The acting of the film was note perfect for all of the roles. Phifer did the slow erosion of a tragic hero exactly right in all of his scenes as the film progressed. Stiles handled the vulnerability and strength that Desi has to have at the same time just as any great Shakespearean actress would have. Martin Sheen was, well, Martin Sheen. He’s just a great actor. Josh Hartnett actually surprised me with how deceptively evil he was throughout the film, just as any great Iago would have to be. I refuse to see Pearl Harbor until video, but if he acts half as good in that film as he does in this one, then it will probably be a very solid performance. All of the other small supporting actors nail their parts just as they should based on the personalities that Shakespeare gave the characters and that Kaaya carried over to the film.

After the feature, there was a scheduled Q&A with Tim Blake Nelson about the film. Brad Kaaya was also in attendance at the premiere and Nelson invited him up to stage for the Q&A as well. The first question was what the entire story was about what had happened with Miramax and the releasing of the film, which I covered in the introduction to this review. I got the second question of the session, which was if either Kaaya or Nelson would be willing to make another movie for Miramax after all that they had been put through with this film (it should be noted that the Dimension logo was still in front of the print of the film which was screened at the premiere). Nelson and Kaaya hemmed and hawed a bit in response, with Nelson eventually telling me that if he knew me better, he’d quickly give me an answer to that question, but based on the situation we were in, he couldn’t really answer it. Kaaya said that he was working on another film for Miramax, so I don’t think he’s holding much of a grudge against the company. A few more questions came around mostly about the story and the process of writing the film, with a particularly interesting question being which scene was the hardest for Nelson to shoot. He said that he had thought the basketball scenes would be the hardest, but what he wound up doing was using a technique very similar to Terrence Malick’s from The Thin Red Line with the battle scenes in that movie to shoot the basketball scenes, which made them very easy to shoot. I got the final question of the evening, in which I asked him about how he selected the music for the film (which was all excellent and well selected). He stated that going in to the film, he knew nothing about rap music, so during post-production he listened to about a thousand rap songs, and then the soundtrack label came onboard and almost all of the songs he had picked went out the window. He also said that the score of the film, written by Jeff Danna, was done with all Elizabethan ear instruments, which gave it a very rustic feel which was very fitting for the film. Finally, to bridge the gap between the rap music and the original score, he used the “Ave Maria” from the 19th century opera Othello, which fit perfectly at the film’s climax.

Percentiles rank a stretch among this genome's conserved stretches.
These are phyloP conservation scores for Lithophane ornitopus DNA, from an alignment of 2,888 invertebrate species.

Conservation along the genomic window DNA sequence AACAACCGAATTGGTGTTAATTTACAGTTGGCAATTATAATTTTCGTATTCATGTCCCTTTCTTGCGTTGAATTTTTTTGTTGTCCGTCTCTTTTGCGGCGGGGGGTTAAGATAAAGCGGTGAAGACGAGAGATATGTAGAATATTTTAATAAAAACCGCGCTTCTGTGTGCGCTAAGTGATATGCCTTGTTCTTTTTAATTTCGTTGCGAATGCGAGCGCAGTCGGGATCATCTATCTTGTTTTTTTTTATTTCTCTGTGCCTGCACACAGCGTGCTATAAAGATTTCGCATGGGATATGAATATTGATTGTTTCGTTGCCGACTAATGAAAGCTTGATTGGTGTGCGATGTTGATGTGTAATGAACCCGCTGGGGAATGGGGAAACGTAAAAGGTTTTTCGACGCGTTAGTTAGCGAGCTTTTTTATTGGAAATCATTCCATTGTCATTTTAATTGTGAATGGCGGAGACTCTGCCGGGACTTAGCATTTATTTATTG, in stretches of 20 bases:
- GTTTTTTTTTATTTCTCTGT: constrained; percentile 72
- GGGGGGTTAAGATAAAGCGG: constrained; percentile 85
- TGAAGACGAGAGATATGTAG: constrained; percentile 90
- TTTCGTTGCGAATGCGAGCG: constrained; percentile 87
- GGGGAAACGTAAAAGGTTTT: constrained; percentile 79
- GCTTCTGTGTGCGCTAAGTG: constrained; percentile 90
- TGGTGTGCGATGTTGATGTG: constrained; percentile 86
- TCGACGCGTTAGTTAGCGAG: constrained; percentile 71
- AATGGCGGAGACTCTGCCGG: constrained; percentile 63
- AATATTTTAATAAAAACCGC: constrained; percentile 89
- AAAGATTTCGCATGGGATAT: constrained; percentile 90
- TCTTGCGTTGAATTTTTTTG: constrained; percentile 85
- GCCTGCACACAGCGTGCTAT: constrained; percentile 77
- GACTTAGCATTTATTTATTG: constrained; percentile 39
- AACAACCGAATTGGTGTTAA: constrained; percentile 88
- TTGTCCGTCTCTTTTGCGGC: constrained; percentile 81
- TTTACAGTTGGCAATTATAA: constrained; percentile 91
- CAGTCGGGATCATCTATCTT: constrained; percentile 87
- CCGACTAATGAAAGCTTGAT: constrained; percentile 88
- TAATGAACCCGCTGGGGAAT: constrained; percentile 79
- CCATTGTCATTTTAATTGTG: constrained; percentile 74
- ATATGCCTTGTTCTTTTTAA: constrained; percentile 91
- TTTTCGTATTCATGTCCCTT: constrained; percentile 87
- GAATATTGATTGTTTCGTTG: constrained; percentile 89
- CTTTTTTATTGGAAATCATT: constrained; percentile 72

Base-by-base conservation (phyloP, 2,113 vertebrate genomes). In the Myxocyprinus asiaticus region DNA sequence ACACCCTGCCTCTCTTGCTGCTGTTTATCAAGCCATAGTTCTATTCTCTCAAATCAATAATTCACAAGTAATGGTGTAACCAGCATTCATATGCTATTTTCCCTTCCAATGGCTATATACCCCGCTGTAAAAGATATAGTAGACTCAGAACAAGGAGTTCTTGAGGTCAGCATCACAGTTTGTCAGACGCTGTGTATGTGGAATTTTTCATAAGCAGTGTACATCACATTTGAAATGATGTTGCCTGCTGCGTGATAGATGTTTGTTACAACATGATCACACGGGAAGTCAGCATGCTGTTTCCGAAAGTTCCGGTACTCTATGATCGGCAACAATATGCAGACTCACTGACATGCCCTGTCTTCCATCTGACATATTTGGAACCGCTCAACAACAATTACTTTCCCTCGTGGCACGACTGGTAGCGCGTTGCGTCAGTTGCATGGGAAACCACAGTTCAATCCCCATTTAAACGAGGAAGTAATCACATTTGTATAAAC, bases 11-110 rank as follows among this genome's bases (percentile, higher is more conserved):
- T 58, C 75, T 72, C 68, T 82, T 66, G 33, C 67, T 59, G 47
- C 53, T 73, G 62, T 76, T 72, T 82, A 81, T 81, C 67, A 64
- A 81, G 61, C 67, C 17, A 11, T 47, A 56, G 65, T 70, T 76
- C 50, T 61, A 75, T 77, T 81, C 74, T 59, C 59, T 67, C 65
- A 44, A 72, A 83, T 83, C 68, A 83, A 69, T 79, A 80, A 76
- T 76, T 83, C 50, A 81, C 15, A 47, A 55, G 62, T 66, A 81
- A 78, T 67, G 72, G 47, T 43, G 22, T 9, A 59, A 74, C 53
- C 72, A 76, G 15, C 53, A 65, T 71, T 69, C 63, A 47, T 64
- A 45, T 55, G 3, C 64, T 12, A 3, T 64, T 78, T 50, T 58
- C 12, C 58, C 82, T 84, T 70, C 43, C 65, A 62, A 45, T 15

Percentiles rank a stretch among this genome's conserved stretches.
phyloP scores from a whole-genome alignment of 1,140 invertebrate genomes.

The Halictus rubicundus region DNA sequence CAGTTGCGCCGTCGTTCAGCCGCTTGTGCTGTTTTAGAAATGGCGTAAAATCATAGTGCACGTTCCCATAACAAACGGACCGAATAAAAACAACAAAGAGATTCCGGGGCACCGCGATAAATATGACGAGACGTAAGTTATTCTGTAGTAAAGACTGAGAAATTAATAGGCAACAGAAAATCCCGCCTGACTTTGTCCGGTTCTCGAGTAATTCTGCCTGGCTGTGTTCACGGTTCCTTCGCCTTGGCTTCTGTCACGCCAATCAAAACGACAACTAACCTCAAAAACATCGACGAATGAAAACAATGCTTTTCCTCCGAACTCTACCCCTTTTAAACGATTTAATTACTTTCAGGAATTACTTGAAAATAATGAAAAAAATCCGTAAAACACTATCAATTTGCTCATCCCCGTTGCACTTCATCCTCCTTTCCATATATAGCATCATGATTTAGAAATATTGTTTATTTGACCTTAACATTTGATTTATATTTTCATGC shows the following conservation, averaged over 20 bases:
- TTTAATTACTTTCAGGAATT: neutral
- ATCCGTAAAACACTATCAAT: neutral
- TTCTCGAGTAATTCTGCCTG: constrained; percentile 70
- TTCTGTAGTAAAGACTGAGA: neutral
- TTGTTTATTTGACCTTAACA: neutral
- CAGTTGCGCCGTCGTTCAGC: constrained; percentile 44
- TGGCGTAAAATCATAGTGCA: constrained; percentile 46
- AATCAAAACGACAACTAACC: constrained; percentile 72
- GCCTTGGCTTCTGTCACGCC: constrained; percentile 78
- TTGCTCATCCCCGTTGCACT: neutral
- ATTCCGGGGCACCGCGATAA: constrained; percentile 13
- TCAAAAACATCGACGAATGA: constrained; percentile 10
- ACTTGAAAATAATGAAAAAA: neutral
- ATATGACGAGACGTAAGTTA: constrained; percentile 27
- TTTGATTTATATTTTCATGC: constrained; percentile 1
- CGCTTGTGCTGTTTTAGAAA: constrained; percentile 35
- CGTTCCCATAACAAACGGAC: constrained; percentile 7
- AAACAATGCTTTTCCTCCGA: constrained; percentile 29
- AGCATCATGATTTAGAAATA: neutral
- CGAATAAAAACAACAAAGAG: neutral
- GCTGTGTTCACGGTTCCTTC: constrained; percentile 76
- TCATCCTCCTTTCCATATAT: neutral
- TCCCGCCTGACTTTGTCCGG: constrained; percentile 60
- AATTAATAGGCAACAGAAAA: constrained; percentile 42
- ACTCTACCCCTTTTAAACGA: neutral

After the Q&A, I went up and shook Nelson’s hand, and thanked him for making a great film. He is a great speaker, and the Q&A was very good as was the film. I’m glad that Lion’s Gate is finally allowing this film to be released and I hope that people give it a chance rather than just ripping it because it happens to have rap music and trys to tell a Shakespearean story. I highly recommend that people seek it out and give it that chance.

Rating: A